by Tammy L. Carullo, RDH, PC, PS
Dental hygienists have always attempted to act in the best interests of patients; seldom do we operate without the patient's care and health being at the epicenter of our efforts. Unfortunately, we have fought what have seemed to be insurmountable obstacles such as time restraints, professional restrictions, and even prejudices within the dental community itself. With an unprecedented need for continuity in excellence of care, these issues need to be ancient history. We need to expand the hygienist's role to include treatment planning for life.
Professional restrictions are more lenient in some areas of the country than in others. Some members of the dental community experience trouble in understanding that hygienists do not want "independence" so much as we want mutual respect and the freedom to practice within our scope of expertise.
Time restraints, on the other hand, have always been a battle of opinions. Many practice owners still believe that a practice will profit more if more patients are seen on a daily basis. What they fail to realize is that patients are becoming much better consumers about dentistry; they are able to distinguish very easily between excellent and substandard care. Why would time limitations placed upon patient care even be considered as potentially substandard? After all, I do realize that there are limits to the amount of time dental professionals have at their disposal. Some dentists and hygienists truly believe, for example, that they are able to provide adequate care within a 30-minute appointment. The definition of "adequate" is key to this discussion. Do we mean adequate as in "mediocre" or the "very best" care?
As I've stated in previous articles in "The Clinical Edge" series, I firmly believe that it is very difficult to provide adequate care in 30 minutes. Treatment planning takes time.
We absolutely need to step up to the plate and understand that treatment planning begins with hygiene. A patient spends much more time — quality time — with a dental hygienist than any other member of the dental team. This allows for ample opportunity to develop a trusting and lasting relationship. It is for this reason that the hygienist is the ideal candidate for conducting the rather ominous-sounding task of treatment planning. Aside from the time spent with the patient, studies reveal that patients tend to feel as though they can truly trust a hygienist and believe that the hygienist would not recommend anything that was not necessary. This is not to say that dentists recommend unnecessary treatment. But purely from patients' viewpoints, 82 percent say they would and have accepted treatment more readily when presented or recommended by the hygienist.
The time issue plays an integral role in this equation. Spending time with your patients will nurture a more trusting relationship — one that will make treatment planning almost effortless. I hate the term "selling dentistry" as much as the next person, but, for all intents and purposes, that is precisely what we do on a daily basis. We must acknowledge that the dental practice is, first and foremost, a business. Without a solid business foundation supplied by the income earned through the treatment provided, there will be no business conducted nor income to support excellent patient care.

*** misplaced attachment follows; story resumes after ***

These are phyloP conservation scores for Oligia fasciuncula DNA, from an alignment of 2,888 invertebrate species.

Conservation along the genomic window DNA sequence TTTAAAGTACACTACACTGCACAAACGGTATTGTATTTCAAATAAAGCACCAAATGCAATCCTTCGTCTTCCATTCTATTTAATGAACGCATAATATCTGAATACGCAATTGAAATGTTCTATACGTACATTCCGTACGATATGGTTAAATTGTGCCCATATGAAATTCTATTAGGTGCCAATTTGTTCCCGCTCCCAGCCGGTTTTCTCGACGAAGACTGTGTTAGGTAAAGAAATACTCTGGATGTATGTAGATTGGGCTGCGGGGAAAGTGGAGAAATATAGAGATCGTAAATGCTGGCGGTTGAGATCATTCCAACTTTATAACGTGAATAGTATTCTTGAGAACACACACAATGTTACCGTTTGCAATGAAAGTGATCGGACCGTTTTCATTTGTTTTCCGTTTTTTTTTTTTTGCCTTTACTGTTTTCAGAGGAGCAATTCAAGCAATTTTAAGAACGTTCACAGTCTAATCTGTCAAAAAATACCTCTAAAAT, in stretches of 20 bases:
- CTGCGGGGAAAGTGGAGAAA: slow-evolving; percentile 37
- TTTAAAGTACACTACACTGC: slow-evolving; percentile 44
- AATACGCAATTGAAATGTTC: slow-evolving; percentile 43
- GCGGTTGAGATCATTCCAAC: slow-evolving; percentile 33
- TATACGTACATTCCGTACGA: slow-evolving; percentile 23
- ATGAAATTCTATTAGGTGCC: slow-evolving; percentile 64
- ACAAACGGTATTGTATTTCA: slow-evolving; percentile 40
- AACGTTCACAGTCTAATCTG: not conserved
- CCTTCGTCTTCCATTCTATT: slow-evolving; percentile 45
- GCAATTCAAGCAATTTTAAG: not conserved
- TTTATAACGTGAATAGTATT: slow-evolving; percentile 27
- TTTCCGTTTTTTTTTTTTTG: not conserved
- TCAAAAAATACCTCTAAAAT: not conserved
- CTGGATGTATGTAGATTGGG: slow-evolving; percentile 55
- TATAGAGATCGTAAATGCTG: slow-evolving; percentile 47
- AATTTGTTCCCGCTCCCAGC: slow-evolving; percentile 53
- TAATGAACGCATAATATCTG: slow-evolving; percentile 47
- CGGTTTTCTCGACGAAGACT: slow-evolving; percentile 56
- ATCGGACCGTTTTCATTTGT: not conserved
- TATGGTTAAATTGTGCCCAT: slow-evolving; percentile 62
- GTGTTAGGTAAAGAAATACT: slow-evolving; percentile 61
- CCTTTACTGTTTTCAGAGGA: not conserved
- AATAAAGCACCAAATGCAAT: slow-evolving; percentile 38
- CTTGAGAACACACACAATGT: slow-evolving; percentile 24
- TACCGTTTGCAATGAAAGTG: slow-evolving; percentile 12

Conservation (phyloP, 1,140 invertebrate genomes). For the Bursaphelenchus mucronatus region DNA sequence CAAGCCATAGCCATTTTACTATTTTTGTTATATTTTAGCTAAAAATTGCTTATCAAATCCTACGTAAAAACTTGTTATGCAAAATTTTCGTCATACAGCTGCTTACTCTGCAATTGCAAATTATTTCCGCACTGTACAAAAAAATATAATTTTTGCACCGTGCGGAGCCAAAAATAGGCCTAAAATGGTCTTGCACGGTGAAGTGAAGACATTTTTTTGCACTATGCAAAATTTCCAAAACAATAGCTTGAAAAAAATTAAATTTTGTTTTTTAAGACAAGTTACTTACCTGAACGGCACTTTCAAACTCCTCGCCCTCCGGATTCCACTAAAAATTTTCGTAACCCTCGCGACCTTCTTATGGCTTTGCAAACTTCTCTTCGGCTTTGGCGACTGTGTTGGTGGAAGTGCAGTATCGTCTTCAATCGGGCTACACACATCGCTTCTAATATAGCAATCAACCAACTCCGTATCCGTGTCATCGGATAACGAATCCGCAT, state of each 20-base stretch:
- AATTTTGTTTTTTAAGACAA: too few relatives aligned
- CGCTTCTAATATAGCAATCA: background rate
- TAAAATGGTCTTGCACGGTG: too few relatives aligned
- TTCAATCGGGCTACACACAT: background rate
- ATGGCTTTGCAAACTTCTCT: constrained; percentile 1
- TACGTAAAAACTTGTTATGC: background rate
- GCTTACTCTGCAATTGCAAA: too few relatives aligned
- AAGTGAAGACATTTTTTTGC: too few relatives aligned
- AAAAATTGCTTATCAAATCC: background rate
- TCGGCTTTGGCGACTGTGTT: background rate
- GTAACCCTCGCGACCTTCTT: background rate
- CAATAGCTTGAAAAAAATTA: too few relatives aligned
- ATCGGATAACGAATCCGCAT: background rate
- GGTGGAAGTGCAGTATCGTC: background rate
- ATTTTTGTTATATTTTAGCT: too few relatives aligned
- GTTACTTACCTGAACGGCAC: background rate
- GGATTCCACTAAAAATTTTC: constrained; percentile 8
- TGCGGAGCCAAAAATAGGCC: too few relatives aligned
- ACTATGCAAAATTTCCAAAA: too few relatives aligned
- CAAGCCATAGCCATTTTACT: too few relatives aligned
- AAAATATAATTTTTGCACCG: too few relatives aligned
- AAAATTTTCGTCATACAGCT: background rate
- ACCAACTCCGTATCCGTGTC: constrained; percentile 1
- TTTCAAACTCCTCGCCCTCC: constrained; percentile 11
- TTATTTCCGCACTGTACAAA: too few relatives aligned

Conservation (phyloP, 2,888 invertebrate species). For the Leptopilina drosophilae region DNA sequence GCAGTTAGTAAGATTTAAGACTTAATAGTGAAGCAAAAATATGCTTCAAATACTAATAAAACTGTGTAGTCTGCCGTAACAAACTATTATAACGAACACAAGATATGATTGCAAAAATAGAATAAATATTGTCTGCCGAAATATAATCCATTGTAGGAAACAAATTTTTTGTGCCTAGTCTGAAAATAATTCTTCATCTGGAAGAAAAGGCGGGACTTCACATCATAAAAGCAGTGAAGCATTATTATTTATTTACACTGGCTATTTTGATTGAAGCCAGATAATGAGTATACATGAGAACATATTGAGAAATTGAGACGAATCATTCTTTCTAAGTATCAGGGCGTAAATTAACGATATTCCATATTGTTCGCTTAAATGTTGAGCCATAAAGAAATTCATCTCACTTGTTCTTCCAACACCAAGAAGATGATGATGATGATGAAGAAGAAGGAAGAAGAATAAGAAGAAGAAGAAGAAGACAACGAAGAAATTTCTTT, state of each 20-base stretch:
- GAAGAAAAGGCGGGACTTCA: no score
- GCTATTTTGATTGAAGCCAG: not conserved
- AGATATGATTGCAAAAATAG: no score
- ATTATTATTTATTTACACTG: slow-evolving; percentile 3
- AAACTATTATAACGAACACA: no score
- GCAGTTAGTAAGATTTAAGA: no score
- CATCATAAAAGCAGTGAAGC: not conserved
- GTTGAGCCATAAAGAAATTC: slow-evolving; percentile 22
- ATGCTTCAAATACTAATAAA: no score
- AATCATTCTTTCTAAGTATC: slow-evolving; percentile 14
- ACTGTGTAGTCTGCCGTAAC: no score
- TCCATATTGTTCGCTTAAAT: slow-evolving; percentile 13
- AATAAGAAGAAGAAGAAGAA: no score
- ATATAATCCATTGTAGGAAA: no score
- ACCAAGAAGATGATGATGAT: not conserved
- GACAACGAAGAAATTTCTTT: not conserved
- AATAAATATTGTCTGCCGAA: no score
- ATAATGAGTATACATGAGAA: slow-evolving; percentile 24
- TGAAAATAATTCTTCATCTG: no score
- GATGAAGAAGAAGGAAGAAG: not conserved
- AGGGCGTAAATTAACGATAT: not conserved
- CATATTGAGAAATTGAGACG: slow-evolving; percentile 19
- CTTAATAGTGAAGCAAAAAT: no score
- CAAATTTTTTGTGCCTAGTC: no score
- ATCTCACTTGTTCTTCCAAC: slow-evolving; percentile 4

The main focus needs to be on building a lasting relationship so that hygiene can be the very lifeline to successful treatment planning.
Our services include extraoral examinations, intraoral examinations (including oral cancer screenings), gingival and periodontal classifications, charting, comprehensive medical histories, plaque index via disclosing, detailed patient education, nutritional counseling, full-mouth series of X-rays, rechecking our work, and, of course, actual clinical care.
How many of these hygiene services are necessary for the health of our patients? Perhaps we should ask the individuals who designed the curriculum necessary for a college to attain accreditation as a dental hygiene program. They obviously felt these services were important enough to be included in every dental hygiene program. So why are they no longer considered important enough to be included for every patient in every private practice? Well, they are important; it's just that we've spent so much time cutting corners in the way we practice on a daily basis, feeling a constant pressure to see more patients each day. The truth of the matter is that paying attention to the details about our patients' health should be the cornerstone of treatment planning. Without a baseline evaluation and proper assessment, we have nothing to measure subsequent changes in health. There is new information suggesting a link between oral health and systemic disease. This very crucial information calls for a more precise approach to treatment planning.
I once believed that patients needed to receive structured treatment planning, providing them with every inch of detail possible. I no longer agree with that approach. Instead, hygienists should concentrate on the long term rather than short gains. It is this slow and steady methodology that will yield the best result for all involved. Treatment planning for life begins with the one small step of developing lasting relationships.
Tammy L. Carullo, RDH, PC, PS, is CEO of Practice by Design, Inc. She is a practice-management consultant and continuing-education instructor. She may be contacted by e-mail at [email protected] or phone (717) 867-5325. For more information about her company, visit www.practiceby design.com.